Since the government slashed onshore windfarm subsidies in 2016, established technologies like onshore wind and solar have not been allowed to bid. This is now no longer the case. The Government is seeking up to 5GW of capacity from these technologies, with a £10 million budget. This will support investment in all parts of Great Britain.
What Next for the UK’s Climate Commitments?
The CfD scheme has boosted the success of the UK’s world-leading offshore wind industry. The offshore wind sector could support up to 60,000 jobs by 2030, as presented in the Prime Minister’s Ten Point Plan for a Green Industrial Revolution.
The support scheme establishes the support that will be available for renewable projects, in addition to the levels of electricity generation capacity that are expected to be delivered by the fourth CfD round. The Government will be providing further details of the support that will be available for renewable energy projects, along with levels of electricity generation capacity that are anticipated to be delivered by the fourth CfD round. Final levels of support and capacity could be higher and will be announced ahead of the round opening in December.
On the investment front, things are looking encouraging for UK renewable energy developers, however there is work still to be done. For example, the Prime Minister’s Ten Point Plan also includes funding for low-carbon hydrogen and millions of electric vehicles on British roads, and a goal to replace gas boilers by installing up to 600,000 electric heat pumps a year by 2028.
However, the UK’s rollout is falling behind other European countries including Poland, Slovakia and Estonia, according to a recent study by Greenpeace. Therefore, the government may need to invest more into the UK heat pump market in the coming years to catch up with other European countries in the UK’s quest to meet its ambitious climate change targets.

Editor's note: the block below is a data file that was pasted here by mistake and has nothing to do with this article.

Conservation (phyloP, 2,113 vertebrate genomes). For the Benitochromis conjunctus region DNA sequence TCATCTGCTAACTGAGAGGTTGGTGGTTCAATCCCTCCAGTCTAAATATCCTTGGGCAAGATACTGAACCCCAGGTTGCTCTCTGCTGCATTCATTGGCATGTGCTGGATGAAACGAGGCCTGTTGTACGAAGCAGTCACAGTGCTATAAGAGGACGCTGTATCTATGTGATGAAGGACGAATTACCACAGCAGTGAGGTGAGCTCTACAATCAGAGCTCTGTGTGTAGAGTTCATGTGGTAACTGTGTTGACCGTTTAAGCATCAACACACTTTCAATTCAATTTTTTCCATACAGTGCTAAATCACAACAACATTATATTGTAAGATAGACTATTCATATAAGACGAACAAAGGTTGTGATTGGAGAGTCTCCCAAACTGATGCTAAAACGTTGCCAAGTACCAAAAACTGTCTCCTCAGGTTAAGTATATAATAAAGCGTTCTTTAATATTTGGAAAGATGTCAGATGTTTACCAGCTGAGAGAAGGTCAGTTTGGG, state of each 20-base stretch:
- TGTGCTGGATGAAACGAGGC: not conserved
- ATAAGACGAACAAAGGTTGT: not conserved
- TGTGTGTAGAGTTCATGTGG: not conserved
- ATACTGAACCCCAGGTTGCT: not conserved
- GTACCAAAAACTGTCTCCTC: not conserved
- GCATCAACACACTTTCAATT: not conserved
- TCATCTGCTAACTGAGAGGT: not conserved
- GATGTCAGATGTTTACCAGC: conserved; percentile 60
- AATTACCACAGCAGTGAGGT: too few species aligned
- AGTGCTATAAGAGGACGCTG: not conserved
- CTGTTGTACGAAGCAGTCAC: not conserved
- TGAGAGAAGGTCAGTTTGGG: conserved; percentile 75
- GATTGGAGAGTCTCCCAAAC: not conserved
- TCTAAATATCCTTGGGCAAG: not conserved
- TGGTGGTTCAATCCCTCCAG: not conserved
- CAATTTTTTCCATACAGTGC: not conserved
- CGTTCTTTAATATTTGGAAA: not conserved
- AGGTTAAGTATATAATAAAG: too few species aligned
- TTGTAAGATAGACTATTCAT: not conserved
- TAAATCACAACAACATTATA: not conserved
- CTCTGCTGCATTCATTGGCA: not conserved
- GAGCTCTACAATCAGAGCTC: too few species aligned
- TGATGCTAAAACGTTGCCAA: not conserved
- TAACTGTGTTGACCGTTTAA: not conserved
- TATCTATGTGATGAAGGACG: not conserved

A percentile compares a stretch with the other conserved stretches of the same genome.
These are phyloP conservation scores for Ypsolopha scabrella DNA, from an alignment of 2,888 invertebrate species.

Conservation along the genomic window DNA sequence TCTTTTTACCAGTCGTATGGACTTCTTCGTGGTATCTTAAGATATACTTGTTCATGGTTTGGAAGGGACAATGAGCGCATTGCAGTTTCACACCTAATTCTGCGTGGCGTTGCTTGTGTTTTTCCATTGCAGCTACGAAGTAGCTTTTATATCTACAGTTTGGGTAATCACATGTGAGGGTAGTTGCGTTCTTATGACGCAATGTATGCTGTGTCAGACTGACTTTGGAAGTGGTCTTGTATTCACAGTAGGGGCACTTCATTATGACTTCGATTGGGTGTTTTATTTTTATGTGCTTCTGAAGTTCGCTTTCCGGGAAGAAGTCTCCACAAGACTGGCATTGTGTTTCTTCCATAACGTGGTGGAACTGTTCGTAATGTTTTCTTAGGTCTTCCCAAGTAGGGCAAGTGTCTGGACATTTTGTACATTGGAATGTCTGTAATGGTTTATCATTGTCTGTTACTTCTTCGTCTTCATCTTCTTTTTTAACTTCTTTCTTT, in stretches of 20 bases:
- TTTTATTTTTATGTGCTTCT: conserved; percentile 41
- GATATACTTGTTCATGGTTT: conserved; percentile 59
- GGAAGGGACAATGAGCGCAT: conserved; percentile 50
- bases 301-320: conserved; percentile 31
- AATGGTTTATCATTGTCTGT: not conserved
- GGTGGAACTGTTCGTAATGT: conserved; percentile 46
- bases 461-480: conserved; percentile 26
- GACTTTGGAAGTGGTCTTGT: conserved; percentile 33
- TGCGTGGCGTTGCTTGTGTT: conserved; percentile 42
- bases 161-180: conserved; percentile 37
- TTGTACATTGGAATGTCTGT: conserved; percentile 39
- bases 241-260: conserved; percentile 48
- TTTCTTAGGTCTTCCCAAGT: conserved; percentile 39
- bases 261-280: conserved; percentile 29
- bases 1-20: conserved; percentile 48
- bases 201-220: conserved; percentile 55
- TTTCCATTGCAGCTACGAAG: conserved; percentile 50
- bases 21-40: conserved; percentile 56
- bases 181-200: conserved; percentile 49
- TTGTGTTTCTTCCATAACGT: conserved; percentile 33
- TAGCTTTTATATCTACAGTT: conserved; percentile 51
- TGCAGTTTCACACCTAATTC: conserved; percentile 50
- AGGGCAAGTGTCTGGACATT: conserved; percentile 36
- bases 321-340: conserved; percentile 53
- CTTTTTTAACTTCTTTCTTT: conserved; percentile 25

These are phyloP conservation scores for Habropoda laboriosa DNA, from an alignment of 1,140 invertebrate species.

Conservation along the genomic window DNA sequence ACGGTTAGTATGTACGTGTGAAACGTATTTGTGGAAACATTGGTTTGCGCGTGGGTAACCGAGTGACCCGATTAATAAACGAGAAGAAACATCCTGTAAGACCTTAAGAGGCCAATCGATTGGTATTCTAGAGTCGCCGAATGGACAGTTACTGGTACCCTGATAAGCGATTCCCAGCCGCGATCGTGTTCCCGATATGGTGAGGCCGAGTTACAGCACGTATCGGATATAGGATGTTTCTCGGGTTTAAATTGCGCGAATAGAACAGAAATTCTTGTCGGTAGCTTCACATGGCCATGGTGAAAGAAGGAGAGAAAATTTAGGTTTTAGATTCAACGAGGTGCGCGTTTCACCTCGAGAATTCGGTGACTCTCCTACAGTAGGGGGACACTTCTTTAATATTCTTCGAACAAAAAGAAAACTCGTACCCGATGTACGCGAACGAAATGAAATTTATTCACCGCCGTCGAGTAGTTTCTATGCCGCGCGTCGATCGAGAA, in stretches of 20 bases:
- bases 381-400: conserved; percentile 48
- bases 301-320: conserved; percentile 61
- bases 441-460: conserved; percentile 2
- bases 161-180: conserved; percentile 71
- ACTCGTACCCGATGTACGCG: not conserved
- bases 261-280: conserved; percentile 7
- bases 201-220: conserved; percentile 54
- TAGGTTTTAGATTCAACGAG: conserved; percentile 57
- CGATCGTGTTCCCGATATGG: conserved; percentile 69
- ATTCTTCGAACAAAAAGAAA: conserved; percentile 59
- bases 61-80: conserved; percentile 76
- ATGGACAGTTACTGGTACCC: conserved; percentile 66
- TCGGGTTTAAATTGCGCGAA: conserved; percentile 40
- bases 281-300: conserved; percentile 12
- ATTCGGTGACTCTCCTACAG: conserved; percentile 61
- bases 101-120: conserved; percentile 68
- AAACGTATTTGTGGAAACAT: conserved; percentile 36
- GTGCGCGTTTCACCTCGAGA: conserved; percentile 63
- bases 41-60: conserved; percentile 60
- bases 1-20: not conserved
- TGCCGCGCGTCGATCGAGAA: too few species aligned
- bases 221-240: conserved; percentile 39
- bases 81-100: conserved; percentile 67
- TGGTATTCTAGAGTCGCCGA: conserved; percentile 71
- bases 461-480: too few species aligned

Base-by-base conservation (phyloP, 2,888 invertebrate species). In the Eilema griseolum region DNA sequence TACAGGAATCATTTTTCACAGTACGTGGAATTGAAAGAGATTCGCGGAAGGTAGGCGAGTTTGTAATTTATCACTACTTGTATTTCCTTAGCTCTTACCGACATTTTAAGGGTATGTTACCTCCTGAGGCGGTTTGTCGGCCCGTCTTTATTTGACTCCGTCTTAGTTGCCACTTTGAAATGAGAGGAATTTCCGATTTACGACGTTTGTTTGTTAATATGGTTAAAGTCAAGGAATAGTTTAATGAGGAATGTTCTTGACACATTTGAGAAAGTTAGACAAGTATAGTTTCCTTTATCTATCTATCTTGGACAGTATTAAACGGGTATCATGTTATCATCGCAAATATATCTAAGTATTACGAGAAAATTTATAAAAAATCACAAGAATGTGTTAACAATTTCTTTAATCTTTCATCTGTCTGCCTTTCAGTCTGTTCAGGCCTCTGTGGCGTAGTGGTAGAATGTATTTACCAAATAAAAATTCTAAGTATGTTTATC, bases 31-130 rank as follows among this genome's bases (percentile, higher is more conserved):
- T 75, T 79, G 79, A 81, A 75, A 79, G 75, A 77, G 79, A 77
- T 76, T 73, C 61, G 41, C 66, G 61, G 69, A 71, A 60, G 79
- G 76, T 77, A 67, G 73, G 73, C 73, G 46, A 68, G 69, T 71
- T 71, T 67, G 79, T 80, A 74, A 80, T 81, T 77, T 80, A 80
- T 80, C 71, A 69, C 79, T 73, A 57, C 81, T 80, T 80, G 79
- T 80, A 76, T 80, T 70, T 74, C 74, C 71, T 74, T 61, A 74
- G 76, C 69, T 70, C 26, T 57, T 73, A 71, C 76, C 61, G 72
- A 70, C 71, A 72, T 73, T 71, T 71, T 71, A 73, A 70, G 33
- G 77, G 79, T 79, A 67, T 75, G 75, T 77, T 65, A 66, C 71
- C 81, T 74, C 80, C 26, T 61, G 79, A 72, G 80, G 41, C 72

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- Ambrose, J., 2021. UK to offer £265m in subsidies for renewable energy developers. [online] the Guardian. Available at: <https://www.theguardian.com/environment/2021/sep/13/uk-to-offer-265m-in-subsidies-for-renewable-energy-developers> [Accessed 13 September 2021].
- GOV.UK. 2021. Biggest ever renewable energy support scheme backed by additional £265 million. [online] Available at: <https://www.gov.uk/government/news/biggest-ever-renewable-energy-support-scheme-backed-by-additional-265-million> [Accessed 13 September 2021].
- Piper, E. and Buli, N., 2021. Britain announces biggest auction round in renewable energy scheme. [online] Reuters. Available at: <https://www.reuters.com/world/uk/britain-announces-biggest-round-its-renewable-energy-scheme-2021-09-12/> [Accessed 13 September 2021].
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- Richards, P., 2021. UK has worst heat pump sales record in Europe. [online] Greenpeace.org.uk. Available at: <https://www.greenpeace.org.uk/news/uk-worst-heat-pump-record-in-europe/> [Accessed 15 September 2021].
 Windills on Shore (August, 2016) from Pexels.com. Last accessed on 15th Sept 2021. Available at: https://www.pexels.com/photo/clouds-dawn-dusk-electricity-157039/